As most of the western world remains in shock over the news in Pakistan that an 11-year-old Christian girl believed to have Down syndrome was imprisoned over the nation's strict blasphemy laws, the Institute on Religion and Democracy (IRD) has praised the World Council of Churches (WCC)'s decision to hold an urgent international conference on the issue.
"At the best of times, the situation for most of Pakistan's Christians is deplorable. They live in extreme poverty and degradation, limited to the lowest of job and educational opportunity. But there is hardly ever a best of times. They always live under the Damocles sword of this abominable Blasphemy Law, never knowing when they could be accused, or what ridiculous issue will cause mobs to form," said IRD Religious Liberty Program Director Faith J.H. McDonnell in a statement.
Rimsha Masih, the young Pakistani girl, was put in jail for allegedly burning pages from a book containing Islamic scripture, although reports varied on whether the girl herself burned the pages, and whether she actually has a mental disability. She was also apparently attacked by the villagers in her community in mob-induced incident, but the vagueness of the details has not stopped the larger part of the international community to react with deep concern about the case. more >>
Pakistan's human rights body strongly condemned on Monday the arrest of an 11-year-old Christian girl with Down syndrome after she was accused of "blasphemy." Tensions have compelled around 600 Christians to flee the area.
The girl, identified as Rifta Masih from the rural area of Mehrabadi in Islamabad, was accused of burning a Noorani Qaida, a booklet used to learn the basics of the Holy Quran, last Thursday. It was also alleged that she had thrown the booklet in the garbage after putting it in a plastic bag.
Following the accusation, which appears to be untrue, a mob demanded for the arrest of the girl and threatened to burn houses belonging to Christians. more >>
LAHORE, Pakistan – Christians in a village in Punjab Province are fighting to save their decades-old graveyard from being converted into farmland by a retired army colonel, sources said.
Because of the military man's influence, police have refused to address the complaint by Christians of Bhondary Wala village in Narang Mandi in spite of orders from senior administration officials, the sources said.
Rehmat Masih said that Col. Farrukh Alam has claimed ownership of 150 acres of land and has threatened area Christians if they did not vacate it. The graveyard, which was established before the partition of Pakistan and India, had already shrunk to about a third of its original size after the retired colonel dug a boundary around it. more >>
Al-Qaida released a video Sunday showing 70-year-old U.S. citizen Warren Weinstein, kidnapped in Pakistan last year, pleading to President Barack Obama to break the U.S. rule of not negotiating with terrorists and save his life by meeting the kidnappers' demands.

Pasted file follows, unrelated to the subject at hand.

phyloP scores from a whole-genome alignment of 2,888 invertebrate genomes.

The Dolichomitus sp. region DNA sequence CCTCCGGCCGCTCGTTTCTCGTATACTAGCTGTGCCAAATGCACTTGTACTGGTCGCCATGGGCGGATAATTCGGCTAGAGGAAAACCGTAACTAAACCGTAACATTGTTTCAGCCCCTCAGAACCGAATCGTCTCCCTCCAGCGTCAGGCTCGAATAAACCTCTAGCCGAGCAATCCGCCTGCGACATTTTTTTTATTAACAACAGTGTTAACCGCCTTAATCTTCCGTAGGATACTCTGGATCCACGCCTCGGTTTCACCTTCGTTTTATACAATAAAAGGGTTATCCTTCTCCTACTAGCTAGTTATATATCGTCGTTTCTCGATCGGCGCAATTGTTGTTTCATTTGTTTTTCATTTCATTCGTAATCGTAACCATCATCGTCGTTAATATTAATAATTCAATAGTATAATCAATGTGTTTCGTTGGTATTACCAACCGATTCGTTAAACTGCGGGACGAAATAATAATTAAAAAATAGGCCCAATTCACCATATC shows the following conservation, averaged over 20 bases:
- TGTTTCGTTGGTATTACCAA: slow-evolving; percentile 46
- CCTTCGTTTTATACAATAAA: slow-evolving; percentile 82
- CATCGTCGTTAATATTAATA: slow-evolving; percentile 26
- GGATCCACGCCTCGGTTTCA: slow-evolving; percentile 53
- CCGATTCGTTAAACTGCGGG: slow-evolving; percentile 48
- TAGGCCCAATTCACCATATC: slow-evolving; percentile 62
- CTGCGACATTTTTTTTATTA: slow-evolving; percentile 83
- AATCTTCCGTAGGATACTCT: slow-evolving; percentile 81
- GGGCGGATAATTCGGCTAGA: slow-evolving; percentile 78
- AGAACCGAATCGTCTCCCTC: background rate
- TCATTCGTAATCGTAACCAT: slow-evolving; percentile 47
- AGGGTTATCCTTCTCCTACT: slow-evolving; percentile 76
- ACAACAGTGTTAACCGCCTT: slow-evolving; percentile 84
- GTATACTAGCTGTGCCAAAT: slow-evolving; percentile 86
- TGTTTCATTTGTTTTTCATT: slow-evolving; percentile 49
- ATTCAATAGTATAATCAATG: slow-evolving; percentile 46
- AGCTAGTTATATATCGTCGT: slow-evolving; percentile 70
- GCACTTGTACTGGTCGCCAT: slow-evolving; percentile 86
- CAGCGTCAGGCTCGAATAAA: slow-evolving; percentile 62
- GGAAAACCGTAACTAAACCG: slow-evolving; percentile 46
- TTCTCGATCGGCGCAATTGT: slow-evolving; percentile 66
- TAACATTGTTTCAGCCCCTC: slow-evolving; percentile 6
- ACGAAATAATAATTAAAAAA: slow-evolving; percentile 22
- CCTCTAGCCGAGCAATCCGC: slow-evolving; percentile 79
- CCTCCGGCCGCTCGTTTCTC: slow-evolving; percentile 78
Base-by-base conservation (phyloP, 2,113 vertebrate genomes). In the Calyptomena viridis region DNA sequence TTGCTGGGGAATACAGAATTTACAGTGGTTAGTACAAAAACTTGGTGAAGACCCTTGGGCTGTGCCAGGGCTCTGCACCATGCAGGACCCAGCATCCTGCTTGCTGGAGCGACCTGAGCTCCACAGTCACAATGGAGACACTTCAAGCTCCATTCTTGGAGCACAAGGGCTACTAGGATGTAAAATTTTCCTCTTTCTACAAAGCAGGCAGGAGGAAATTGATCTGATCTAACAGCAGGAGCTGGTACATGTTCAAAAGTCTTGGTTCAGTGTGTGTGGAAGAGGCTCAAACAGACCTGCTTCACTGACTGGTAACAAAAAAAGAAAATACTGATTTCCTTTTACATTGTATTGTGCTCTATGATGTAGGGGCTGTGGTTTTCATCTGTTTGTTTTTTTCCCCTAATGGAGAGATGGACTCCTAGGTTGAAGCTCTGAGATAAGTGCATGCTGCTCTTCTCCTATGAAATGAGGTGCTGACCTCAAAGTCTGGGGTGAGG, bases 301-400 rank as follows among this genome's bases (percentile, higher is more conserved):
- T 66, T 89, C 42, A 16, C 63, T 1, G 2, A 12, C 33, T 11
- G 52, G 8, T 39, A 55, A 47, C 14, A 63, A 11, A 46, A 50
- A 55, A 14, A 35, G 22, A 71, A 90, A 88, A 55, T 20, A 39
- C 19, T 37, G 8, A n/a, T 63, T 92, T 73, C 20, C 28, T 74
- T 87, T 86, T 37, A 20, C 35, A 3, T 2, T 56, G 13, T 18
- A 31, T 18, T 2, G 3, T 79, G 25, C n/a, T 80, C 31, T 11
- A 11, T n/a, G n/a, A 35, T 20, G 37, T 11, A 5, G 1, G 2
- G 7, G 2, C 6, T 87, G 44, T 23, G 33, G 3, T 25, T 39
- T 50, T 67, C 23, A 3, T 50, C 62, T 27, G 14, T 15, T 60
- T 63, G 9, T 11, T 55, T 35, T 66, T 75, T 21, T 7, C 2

Weinstein, a contractor for Virginia-based consulting firm J.E. Austin Associates Inc., made a personalized plea to the president in a video available online.
"My life is in your hands, Mr. President," the kidnapped contractor said in the video. "If you accept the demands, I live. If you don't accept the demands, then I die. It's important that you accept the demands and act quickly and don't delay." more >>
LAHORE, Pakistan – A Pakistani Christian falsely charged with "blasphemy" after rescuing his 8-year-old nephew from a beating at the hands of Muslim boys has been cleared of the charge.
Dildar Masih, a 27-year-old father of two young children, was acquitted on March 26 after prosecutors failed to produce any evidence against him, he said.
"I was produced in court three times during the case proceedings, but not one accuser ever turned up at the hearings," Masih told Compass by phone. "You cannot imagine my joy when the prison officials told me that I had been acquitted by the court. I had not been taken to the hearing that day; only my lawyer, Javed Raza, and father were present in the courtroom." more >>
LAHORE, Pakistan – Authorities do not know who abducted two Christian hospital employees in Karachi last week, but police sources said they suspected the kidnappers had links with banned terrorist organizations.
There is a strong possibility that Islamic extremists took the two workers of South Korea-based Good Samaritan Hospital, Issac Samson and Indrias Javaid, to Pakistan's tribal areas after kidnapping them on Thursday (March 1), the sources said.
"Such cases are on the rise, as banned Islamist groups and other criminal gangs are turning to kidnappings for ransom in order to survive and procure weapons and ammunition, but at the same time one cannot rule out the possibility of a targeted elimination of foreign and local NGO [Non-Governmental Organization] workers," a senior investigator for the Karachi police told Compass. more >>